The gender pay gap is in the news. Again. But this time, the news is good; one state is taking a new approach to closing the gender pay gap, and I think it's going to get us closer to making pay gaps - ALL gaps, irrespective of protected class - a thing of the past.
On August 1st, Massachusetts Governor Charlie Baker signed Bill S.2199 into law. The new law, which will go into effect in July 2018, prohibits employers from asking about or investigating a candidate's salary history before making that candidate a hard salary offer. Specifically, it will be prohibited for employers to:
[S]creen job applicants based on their wage, including benefits or other compensation or salary histories, including by requiring that an applicant's prior wages, including benefits or other compensation or salary history satisfy minimum or maximum criteria; or request or require as a condition of being interviewed, or as a condition of continuing to be considered for an offer of employment, that an applicant disclose prior wages or salary history;
[S]eek the salary history of any prospective employee from any current or former employer; provided, however, that a prospective employee may provide written authorization to a prospective employer to confirm prior wages, including benefits or other compensation or salary history only after any offer of employment with compensation has been made to the prospective employee;
Why am I optimistic that this might be the solution to pay gaps? Because it starts at the root of the potential problem. I've long said that many of the pay equity problems organizations experience can be minimized, if not completely eliminated, by paying careful attention to how initial salaries are set for new employees. We all know that a small initial difference can compound over time, resulting in a very large difference years later. According to a recent estimate, a gender differential of 21 cents per hour today (based on the current raw wage gap) could lead to a loss of more than $430,000 over the course of a 40-year career.
From both the employer and employee perspectives, it's critical to get initial pay right.
By restricting information about salary history, employers will have to think carefully about their initial salary offers. They will need to evaluate what the job is worth, both inside the organization and within the market, and construct their offers accordingly. This is sometimes easier said than done. It's easy to set a policy that pays new hires an arbitrarily determined $X or Y% more than their salaries at their former jobs. It's a lot harder to "set the number" yourself, and requires a lot more information about the job in question, how your organization pays, why your organization pays what it does, and the labor market(s) in which your organization competes.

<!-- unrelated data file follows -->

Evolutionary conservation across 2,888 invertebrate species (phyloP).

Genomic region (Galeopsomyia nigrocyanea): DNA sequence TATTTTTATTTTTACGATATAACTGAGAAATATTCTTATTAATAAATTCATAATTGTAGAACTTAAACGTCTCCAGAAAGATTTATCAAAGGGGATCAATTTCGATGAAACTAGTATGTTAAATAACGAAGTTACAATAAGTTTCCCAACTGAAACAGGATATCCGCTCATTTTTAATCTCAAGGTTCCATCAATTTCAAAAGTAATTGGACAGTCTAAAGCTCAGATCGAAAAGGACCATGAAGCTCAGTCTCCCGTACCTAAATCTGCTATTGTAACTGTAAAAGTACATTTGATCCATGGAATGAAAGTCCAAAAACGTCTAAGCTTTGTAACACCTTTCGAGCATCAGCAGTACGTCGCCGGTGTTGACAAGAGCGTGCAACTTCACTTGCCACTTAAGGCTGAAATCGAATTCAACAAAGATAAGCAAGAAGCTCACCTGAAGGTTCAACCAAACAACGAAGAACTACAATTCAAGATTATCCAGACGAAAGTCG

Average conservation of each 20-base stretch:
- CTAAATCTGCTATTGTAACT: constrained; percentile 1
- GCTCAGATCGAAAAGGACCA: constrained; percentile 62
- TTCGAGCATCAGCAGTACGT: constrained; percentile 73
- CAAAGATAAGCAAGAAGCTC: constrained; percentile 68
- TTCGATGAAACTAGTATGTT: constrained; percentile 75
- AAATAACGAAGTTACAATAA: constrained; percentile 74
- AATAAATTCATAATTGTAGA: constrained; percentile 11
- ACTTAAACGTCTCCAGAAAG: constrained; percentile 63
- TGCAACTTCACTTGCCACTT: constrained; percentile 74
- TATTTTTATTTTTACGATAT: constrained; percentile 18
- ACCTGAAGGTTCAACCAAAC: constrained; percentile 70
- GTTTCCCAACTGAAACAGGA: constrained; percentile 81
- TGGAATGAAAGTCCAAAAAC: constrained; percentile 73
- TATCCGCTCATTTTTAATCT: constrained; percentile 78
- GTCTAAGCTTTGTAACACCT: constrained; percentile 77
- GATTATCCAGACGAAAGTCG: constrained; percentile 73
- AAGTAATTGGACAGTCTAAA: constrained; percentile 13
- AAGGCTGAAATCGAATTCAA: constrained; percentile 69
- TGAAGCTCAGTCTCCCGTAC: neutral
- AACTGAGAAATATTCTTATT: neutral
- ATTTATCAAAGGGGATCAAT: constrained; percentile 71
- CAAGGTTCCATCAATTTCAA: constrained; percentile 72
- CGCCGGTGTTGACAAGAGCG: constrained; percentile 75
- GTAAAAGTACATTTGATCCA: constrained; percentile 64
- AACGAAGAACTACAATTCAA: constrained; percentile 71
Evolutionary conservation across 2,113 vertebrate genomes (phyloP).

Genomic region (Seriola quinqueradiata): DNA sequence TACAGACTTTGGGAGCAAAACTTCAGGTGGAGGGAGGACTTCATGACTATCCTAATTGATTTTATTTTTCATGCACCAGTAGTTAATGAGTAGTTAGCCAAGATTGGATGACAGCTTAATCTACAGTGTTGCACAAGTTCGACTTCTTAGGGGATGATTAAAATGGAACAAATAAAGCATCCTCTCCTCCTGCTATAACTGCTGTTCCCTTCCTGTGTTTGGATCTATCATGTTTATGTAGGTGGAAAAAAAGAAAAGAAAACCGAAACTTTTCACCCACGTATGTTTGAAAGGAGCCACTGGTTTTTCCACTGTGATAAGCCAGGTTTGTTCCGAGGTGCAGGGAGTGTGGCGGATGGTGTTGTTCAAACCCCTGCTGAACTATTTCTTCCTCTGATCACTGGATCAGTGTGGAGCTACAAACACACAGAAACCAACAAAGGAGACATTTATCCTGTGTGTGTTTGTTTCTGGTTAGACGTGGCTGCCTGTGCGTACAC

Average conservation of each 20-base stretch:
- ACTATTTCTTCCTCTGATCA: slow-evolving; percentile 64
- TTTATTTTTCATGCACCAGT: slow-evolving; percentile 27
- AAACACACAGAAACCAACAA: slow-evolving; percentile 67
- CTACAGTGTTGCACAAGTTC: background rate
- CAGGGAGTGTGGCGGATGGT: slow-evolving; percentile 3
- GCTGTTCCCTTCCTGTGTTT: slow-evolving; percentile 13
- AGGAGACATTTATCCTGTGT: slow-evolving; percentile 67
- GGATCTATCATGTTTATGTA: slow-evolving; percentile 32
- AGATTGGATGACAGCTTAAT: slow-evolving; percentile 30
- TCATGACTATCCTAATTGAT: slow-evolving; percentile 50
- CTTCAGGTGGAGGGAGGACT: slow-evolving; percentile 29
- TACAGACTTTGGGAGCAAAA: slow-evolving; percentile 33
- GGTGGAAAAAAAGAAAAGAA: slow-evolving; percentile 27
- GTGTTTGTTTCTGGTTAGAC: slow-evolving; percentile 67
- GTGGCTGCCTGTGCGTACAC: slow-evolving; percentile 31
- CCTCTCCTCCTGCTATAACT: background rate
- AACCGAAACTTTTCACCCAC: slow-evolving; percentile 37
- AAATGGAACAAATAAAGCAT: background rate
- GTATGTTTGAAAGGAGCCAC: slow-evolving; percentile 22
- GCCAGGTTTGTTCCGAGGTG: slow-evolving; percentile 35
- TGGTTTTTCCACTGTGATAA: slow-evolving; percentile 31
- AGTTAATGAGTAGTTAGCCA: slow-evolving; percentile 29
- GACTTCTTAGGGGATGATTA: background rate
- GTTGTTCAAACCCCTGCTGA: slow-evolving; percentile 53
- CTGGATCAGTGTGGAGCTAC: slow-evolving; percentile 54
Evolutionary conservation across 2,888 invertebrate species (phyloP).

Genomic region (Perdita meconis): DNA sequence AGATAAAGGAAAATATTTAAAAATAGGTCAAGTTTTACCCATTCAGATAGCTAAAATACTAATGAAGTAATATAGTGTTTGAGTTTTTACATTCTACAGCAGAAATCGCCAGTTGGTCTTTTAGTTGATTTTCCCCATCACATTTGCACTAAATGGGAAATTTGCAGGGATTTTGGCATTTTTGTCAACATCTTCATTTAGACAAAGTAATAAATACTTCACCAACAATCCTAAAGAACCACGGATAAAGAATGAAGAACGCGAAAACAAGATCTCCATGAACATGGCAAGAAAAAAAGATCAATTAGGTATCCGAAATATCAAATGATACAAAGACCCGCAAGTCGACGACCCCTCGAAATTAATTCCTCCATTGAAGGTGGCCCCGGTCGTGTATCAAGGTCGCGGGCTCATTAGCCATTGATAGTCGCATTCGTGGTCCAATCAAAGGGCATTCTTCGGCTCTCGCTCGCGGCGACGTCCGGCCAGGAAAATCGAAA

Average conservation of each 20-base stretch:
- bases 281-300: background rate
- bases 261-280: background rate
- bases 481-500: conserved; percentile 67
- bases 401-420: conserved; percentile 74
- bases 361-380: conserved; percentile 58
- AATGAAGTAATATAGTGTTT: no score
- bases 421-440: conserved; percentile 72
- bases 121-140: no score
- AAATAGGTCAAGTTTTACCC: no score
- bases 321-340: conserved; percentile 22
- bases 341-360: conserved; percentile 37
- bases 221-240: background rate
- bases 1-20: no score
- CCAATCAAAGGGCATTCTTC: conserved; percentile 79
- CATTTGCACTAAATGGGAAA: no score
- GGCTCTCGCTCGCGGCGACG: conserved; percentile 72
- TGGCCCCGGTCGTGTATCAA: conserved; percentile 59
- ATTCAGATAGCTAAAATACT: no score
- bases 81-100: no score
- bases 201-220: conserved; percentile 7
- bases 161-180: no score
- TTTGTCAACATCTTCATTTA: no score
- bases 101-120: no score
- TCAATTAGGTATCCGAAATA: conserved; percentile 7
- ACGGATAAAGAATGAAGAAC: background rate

But, there's an old saying: "nothing worth doing is ever easy." Eliminating pay gaps is not easy - if it was, we would have done it already. There are a host of factors in play: occupational segregation, labor market experience and differences in absences from the workforce, tradeoffs between cash compensation and benefits, cultural norms regarding caregiving responsibilities, etc., as well as intentional and unintentional discrimination.
Differences in pay are still going to exist because of the legitimate, non-discriminatory differences between individuals. But if we take the time to set initial pay objectively, based not on salary history but on the actual "value" of the job, we can eliminate a portion of pay gaps that are attributable to discrimination, whether intentional or otherwise. This new law may be the key to getting employers to do just that.
Stephanie Thomas, Ph.D., is a Lecturer in the Department of Economics at Cornell University. She teaches undergraduate and graduate courses on economic theory and labor economics in the College of Arts and Sciences and in Cornell’s School of Industrial and Labor Relations. Throughout her career, Stephanie has completed research on a variety of topics including wage determination, pay gaps and inequality, and performance-based compensation systems. She frequently provides expert commentary in media outlets such as The New York Times, CBC, and NPR, and has published papers in a variety of journals.